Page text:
Garcetti delivers final State of the City address

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Wave Wire Services

LOS ANGELES — Days before he delivers his budget proposal for the next fiscal year to the City Council, Mayor Eric Garcetti used his final State of the City address April 14 to outline some of the programs and investments Angelenos can expect, including programs aimed at public safety and homelessness.

Speaking from the soon-to-be-complete Sixth Street Viaduct, the mayor said his budget proposal will include new and expanded programs aimed at making a cleaner and safer city, as well as housing people living on the street and helping people who are most impacted by climate change and pollution.

The new fiscal year begins July 1.

“My goal is to hand over a city budget next week that is stronger than ever, an infrastructure program unequaled in America, and a pathway to house our people and save our planet with the urgency that this moment demands,” the mayor said.

The city charter requires the mayor to submit his budget proposal to the council by April 20. The council will be able to make changes before sending its version back to the mayor by June 1. The budget for the current fiscal year, which includes federal funding through the American Rescue Plan Act, was more than $11 billion.

Exact details of the budget Garcetti will propose were not immediately available, but he spoke about some of the highlights during his speech, including the creation of a $21 million Climate Equity Fund focused on “mitigation and resilience efforts in the low-income neighborhoods that bear a disproportionate amount of environmental harm.”

The $21 million fund will be used to hire and train “underrepresented and displaced” workers to retrofit buildings to be more energy efficient, Garcetti said. It will also be used for air monitoring at oil drilling sites — which the city is in the process of phasing out — with the data made available to the public.

The fund also will be used to distribute air purifiers to people who live in the most polluted areas and provide new insulation and cool roofs for people who live in low-income neighborhoods with the highest heat indexes.

The proposal also will include funding for a new program to facilitate housing development in Los Angeles, he said. Modeled after a program for accessory dwelling units, the program will aim to expedite single-family zoned lots transitioning into four-unit properties, a shift now permitted under a new state law. The new Low-Rise Design Lab program will begin with a $500,000 budget within the Planning Department to create pre-approved “over-the-counter” designs by local architects and engineers.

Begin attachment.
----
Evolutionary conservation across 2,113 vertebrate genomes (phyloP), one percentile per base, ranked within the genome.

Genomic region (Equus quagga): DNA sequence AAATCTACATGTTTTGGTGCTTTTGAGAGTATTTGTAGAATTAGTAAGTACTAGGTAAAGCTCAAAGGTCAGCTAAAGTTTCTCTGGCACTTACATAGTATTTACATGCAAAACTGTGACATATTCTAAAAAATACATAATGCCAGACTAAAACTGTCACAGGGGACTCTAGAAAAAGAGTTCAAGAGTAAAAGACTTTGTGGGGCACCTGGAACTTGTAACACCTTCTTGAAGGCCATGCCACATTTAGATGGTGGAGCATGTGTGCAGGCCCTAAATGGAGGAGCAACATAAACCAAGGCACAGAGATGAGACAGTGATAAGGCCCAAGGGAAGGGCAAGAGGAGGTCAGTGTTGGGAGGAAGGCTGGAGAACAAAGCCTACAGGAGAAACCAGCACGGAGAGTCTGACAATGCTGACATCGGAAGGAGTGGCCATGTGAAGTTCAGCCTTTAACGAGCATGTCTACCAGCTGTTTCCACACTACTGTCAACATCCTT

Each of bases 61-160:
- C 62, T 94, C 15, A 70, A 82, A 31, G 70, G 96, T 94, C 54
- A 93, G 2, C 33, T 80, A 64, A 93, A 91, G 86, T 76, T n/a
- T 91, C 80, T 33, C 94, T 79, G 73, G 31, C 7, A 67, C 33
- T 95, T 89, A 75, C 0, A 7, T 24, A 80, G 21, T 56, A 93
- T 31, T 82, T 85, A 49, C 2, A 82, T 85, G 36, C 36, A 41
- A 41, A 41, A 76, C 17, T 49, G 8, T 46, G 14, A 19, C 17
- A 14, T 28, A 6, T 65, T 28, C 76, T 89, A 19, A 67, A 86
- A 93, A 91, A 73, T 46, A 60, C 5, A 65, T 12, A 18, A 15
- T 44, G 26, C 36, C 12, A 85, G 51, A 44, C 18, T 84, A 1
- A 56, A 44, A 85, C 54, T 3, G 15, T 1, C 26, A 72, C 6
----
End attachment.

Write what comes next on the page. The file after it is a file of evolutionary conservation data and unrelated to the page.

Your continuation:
The mayor said the program would help the city accomplish its state-mandated goal of building nearly 457,000 new units by 2029, a major increase from the last eight years, when the city built just 150,000 units.

To address the city’s homelessness crisis, Garcetti said his budget proposal will match this fiscal year’s historic $1 billion investment.

Garcetti also said his budget will aim to make a cleaner city by building on the Clean L.A. Jobs program, which hired 100 young people who were formerly incarcerated or unhoused. The program will expand this year to include 800 new sanitation workers.

“These will be our neighbors, hired to care for our neighborhoods, so that a third-grader walking to school doesn’t have to see a city filled with trash or an off-ramp cluttered with litter,” Garcetti said.

The mayor said the budget will allow the city to reduce the amount of time it takes to address illegal dumping clean up requests from seven days to three days.

The City Council April 13 passed motions in preparation of budget talks to expand the Bureau of Sanitation’s teams that address illegal dumping. According to the City Council motions, the expansion will cost about $15 million.

Garcetti noted during his remarks that public safety is on the forefront of Angelenos’ mind, and he said his budget proposal would double the number of Crisis and Incident Response Through Community-Led Engagement (CIRCLE) pilot program, which diverts non-emergency, 911 calls related to homelessness to mental health care experts and crisis workers. The program began in November and responded to more than 1,200 calls in Hollywood and Venice.

The mayor also said the new budget would build on the city’s partnership with L.A. County to send mental health response teams to mental health-related 911 calls.

“Our budget funds these two vans and will add three more to South L.A. and the Valley, together giving us the capacity to respond to 9,000 calls by year’s end to the trauma we see on our streets,” he said.

The mayor did not reveal any information about how much the city would invest in its police department. Garcetti, who may leave office early pending his Senate confirmation for an ambassadorship nomination, is scheduled to end his term in December, halfway through the next fiscal year.

He ended his State of the City speech with advice to his successor.

“Get to energy independence,” he said. “Recycle 100% of our water. Finish those 15 transit lines. Complete those 12,000 supportive housing units and do 12,000 more in half the time. Throw the best Olympic Games this world has ever seen and leave behind a legacy of opportunity.

“Keep bringing crime and poverty down and graduation rates and numbers of homes up. Just don’t forget to balance that budget, to build that reserve and to watch your bond rating, Answer those calls promptly, push your general managers to do more and hire the sorts of leaders who push our city to reach beyond its grasp,” Garcetti added.


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